Bibliothèque Électronique Lac Saint-Pierre

Knowing, mapping and understanding St. Lawrence biodiversity, with special emphasis on bird assemblages

Desgranges, J.-L. et Jobin, B. (2003). Knowing, mapping and understanding St. Lawrence biodiversity, with special emphasis on bird assemblages. Environmental Monitoring and Assessment , 8 (1). p. 177-192.

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Résumé

Environment Canada and the Québec Department of the Environment, partners in the St Lawrence Vision 2000 Action Plan, set out to prepare a compendium of knowledge of the flora and fauna of the St Lawrence and to identify potential conservation sites. The resulting Portrait is an Internet site that presents the current knowledge base of the river's ecological and biological diversity (http://lavoieverte.qc.ec.gc.ca/faune/biodiv/index.html). The Portrait provides information on over 5,000 species of flora and fauna. On the website, you will find a detailed ecological analysis of the richness, rarity and vulnerability of several broad groups of plant and animal species. Furthermore, you will find a list of species for each of the 700 survey units and a distribution map for 2,500 species recorded along the St Lawrence., in atlas form, along with a detailed conservation plan. The plan encompasses the most unique and heterogeneous landscapes of the St Lawrence, some of which have no protection at present. The Portrait provides an overview of the sites that are currently protected by public agencies and private-sector organisations and identifies new sites of interest for conserving biodiversity and protecting species at risk. This paper exposes the content of this extensive compendium on the biodiversity of the St. Lawrence. For conciseness, it presents some of the analyses conducted on birds to illustrate a few of the analytical approaches that were used. Then, the information on species richness and concentration areas for priority species of vascular plants, breeding birds and herpetofauna will serve to identify the terrestrial sites of significance for biodiversity. Finally, a similar approach having been applied to the aquatic environnement, we will conclude with a conservation plan that identifies the terrestrial and aquatic ecosystems, and the geographic sites where the most important elements of St. Lawrence biodiversity are concentrated. Our analysis of the biodiversity of the most thoroughly studied taxa of the St. Lawrence clearly shows the importance of wetlands, particularly those located at the mouths of rivers or within archipelagos or delta complexes, such as the groups of islands and channels found at both ends of the Montréal Archipelago. These aquatic landscapes are sites of intense biological production, combining in a small geographical area spawning, nursery and feeding grounds for a large number of fish species and breeding, rearing and foraging areas for aquatic birds. Variable flooding conditions, associated with seasonal flooding or daily tidal fluctuations, create a complex mosaic of wetland and aquatic habitats. Although wetlands occupy only a small area in comparison with terrestrial habitats, they support a large number of rare plant and animal species in relation to their size. At present, 10% of the vascular flora and 27% of the herpetofauna of the St. Lawrence are at risk. In the case of reptiles and amphibians, the situation is especially worrisome because nearly all of the most threatened species live in a narrow band along the river corridor. Not only is this the sector that is under the greatest pressure from human development, very little public land remains here, making it difficult to create protected areas. Increased participation by non-governmental organisations and individuals, through private stewardship arrangements, is an essential precondition for completing the network of conservation areas in this part of the St. Lawrence. Along the estuary and the Gulf, habitat integrity has not been affected as much by the expansion of Québec's human population. This is a vast territory, and sites have been identified with a view to making up for the deficiencies in the present network of protected sites in terms of representing biodiversity.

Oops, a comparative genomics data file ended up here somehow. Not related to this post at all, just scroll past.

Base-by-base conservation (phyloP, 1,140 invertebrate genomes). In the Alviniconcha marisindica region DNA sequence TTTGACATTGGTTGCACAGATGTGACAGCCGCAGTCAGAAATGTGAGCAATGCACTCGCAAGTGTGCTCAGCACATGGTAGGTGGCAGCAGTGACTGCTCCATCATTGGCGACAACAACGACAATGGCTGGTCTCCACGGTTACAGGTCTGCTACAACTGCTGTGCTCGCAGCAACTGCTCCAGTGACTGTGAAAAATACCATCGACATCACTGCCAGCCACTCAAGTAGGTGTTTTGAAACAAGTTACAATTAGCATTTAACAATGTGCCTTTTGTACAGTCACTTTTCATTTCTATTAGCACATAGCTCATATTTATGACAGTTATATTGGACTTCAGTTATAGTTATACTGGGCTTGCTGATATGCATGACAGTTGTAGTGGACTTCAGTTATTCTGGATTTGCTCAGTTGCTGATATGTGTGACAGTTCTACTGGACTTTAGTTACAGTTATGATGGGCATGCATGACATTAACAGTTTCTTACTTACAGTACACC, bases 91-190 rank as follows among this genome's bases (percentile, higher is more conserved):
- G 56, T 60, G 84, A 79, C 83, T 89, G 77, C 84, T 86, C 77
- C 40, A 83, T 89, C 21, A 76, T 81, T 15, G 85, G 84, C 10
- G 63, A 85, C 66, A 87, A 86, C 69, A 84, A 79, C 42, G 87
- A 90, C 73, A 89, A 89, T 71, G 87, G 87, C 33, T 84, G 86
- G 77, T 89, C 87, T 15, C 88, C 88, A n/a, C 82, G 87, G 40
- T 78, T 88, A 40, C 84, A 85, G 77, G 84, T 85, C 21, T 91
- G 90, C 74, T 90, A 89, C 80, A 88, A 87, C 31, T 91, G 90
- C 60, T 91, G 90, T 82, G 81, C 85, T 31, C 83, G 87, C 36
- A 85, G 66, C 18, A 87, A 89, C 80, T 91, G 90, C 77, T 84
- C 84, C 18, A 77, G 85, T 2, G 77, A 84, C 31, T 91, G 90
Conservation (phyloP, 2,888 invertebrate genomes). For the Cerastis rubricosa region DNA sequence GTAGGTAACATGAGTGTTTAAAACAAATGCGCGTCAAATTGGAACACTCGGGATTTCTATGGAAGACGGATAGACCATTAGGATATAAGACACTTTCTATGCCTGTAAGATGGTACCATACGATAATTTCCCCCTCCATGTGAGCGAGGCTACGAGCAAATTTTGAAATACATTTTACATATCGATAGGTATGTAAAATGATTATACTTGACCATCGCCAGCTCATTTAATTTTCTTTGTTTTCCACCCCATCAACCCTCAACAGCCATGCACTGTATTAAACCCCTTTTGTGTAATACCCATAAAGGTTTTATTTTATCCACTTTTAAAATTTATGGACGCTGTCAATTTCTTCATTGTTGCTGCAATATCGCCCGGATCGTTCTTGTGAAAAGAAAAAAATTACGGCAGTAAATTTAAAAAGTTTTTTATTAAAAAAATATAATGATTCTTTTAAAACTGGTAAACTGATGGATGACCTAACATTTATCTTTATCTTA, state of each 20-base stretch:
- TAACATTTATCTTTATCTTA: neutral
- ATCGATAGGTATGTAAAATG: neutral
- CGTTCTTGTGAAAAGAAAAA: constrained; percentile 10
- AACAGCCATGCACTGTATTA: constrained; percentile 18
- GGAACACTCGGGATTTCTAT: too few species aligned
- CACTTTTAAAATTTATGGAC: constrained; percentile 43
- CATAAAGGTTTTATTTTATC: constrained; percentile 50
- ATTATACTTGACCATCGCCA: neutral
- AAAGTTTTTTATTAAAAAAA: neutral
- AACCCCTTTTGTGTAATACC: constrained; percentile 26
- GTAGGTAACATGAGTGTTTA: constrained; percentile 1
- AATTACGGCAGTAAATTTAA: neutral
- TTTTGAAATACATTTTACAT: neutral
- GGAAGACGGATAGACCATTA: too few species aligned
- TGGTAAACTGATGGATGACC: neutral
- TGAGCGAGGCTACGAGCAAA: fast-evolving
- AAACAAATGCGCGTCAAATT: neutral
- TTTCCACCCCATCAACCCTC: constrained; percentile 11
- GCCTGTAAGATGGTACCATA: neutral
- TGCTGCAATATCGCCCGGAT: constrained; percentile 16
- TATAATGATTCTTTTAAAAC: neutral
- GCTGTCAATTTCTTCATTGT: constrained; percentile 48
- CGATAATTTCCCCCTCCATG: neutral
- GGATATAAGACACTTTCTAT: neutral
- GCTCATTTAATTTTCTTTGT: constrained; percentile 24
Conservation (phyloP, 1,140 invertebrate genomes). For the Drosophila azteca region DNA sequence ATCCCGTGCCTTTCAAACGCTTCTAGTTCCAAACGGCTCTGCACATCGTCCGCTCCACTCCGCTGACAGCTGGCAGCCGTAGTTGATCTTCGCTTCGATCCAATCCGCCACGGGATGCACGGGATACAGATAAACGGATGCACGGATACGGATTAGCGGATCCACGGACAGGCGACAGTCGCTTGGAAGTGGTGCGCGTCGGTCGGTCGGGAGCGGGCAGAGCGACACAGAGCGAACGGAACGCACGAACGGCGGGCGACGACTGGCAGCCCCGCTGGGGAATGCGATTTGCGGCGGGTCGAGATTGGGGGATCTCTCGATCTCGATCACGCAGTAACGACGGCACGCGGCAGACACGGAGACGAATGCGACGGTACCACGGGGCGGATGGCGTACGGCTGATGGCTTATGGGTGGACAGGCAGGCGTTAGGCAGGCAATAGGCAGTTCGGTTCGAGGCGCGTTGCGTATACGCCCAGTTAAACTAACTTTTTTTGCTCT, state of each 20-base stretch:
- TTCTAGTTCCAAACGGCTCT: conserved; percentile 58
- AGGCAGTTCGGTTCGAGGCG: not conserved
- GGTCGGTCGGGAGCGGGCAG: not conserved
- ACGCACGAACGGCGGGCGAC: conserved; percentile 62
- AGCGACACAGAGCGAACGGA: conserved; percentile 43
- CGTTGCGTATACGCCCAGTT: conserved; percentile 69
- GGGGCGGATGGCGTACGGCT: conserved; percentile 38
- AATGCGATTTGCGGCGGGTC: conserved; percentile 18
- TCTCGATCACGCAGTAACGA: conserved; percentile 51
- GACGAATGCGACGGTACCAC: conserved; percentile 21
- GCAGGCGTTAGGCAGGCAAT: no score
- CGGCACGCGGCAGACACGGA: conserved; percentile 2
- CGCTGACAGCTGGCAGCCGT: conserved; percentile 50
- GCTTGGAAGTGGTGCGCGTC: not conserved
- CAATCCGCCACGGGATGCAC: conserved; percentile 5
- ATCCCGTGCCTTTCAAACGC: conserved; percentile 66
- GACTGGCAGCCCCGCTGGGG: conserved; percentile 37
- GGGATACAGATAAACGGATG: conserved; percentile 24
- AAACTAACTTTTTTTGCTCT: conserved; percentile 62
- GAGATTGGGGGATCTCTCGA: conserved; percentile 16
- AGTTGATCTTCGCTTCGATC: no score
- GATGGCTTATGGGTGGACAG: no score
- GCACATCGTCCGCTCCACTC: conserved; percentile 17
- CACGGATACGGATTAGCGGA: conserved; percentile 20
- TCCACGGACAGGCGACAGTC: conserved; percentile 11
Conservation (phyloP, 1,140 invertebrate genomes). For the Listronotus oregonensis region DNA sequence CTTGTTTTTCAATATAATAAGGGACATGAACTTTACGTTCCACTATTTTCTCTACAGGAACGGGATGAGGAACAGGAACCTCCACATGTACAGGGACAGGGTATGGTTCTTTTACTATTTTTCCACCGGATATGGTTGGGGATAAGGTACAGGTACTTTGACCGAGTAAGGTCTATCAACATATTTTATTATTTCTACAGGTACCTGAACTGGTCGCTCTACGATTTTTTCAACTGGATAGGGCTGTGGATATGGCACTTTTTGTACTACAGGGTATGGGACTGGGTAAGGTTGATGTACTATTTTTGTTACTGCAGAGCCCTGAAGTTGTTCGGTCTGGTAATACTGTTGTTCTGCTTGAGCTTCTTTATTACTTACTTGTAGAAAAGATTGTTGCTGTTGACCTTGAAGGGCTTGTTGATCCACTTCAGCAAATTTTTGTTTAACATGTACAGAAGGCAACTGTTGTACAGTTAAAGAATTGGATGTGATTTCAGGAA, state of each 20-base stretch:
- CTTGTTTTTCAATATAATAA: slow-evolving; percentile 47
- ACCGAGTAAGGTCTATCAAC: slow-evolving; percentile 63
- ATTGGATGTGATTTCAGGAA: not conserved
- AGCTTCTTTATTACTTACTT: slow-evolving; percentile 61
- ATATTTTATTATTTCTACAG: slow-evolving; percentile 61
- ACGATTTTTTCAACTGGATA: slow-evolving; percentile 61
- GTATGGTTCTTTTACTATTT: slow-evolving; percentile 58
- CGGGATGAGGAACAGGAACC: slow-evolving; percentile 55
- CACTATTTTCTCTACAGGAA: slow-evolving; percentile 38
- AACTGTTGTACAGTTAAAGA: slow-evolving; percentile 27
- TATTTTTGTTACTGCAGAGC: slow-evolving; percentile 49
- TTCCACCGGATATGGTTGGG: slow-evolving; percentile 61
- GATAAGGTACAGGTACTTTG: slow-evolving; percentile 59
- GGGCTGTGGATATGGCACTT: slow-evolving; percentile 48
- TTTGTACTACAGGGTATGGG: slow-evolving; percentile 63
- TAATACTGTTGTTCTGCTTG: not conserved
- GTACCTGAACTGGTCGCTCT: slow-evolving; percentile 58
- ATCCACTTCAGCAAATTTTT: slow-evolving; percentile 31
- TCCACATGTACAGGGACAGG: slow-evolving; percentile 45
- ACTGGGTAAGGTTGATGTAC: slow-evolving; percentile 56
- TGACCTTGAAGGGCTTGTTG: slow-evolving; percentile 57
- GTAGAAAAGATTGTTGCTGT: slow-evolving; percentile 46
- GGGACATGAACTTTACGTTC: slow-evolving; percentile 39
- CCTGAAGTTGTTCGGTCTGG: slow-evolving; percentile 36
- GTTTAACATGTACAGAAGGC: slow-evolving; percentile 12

Type de document: Article scientifique
Statut du texte intégral: Autre
Mots-clés libres: Atlas, Biodiversity, Birds, Conservation, Herpetofauna, Landscapes, Rarity, Species at risk, St. Lawrence River, Vascular plants
Sujets: 2. Milieu physique > 2.2. Physiographie
3. Végétation, milieux humides
4. Faune
4. Faune > 4.4. Oiseaux
5. Aménagements > 5.2. Conservation de l’habitat
8. Impacts et monitoring > 8.3. Espèces menacées
Date de dépôt: 21 juin 2016 19:06
Dernière modification: 21 juin 2016 19:06
URL officiel: http://link.springer.com/article/10.1023/A:1025564...
URI: http://belsp.uqtr.ca/id/eprint/185

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Concepteur de la BELSP : André Barabé, Ph. D.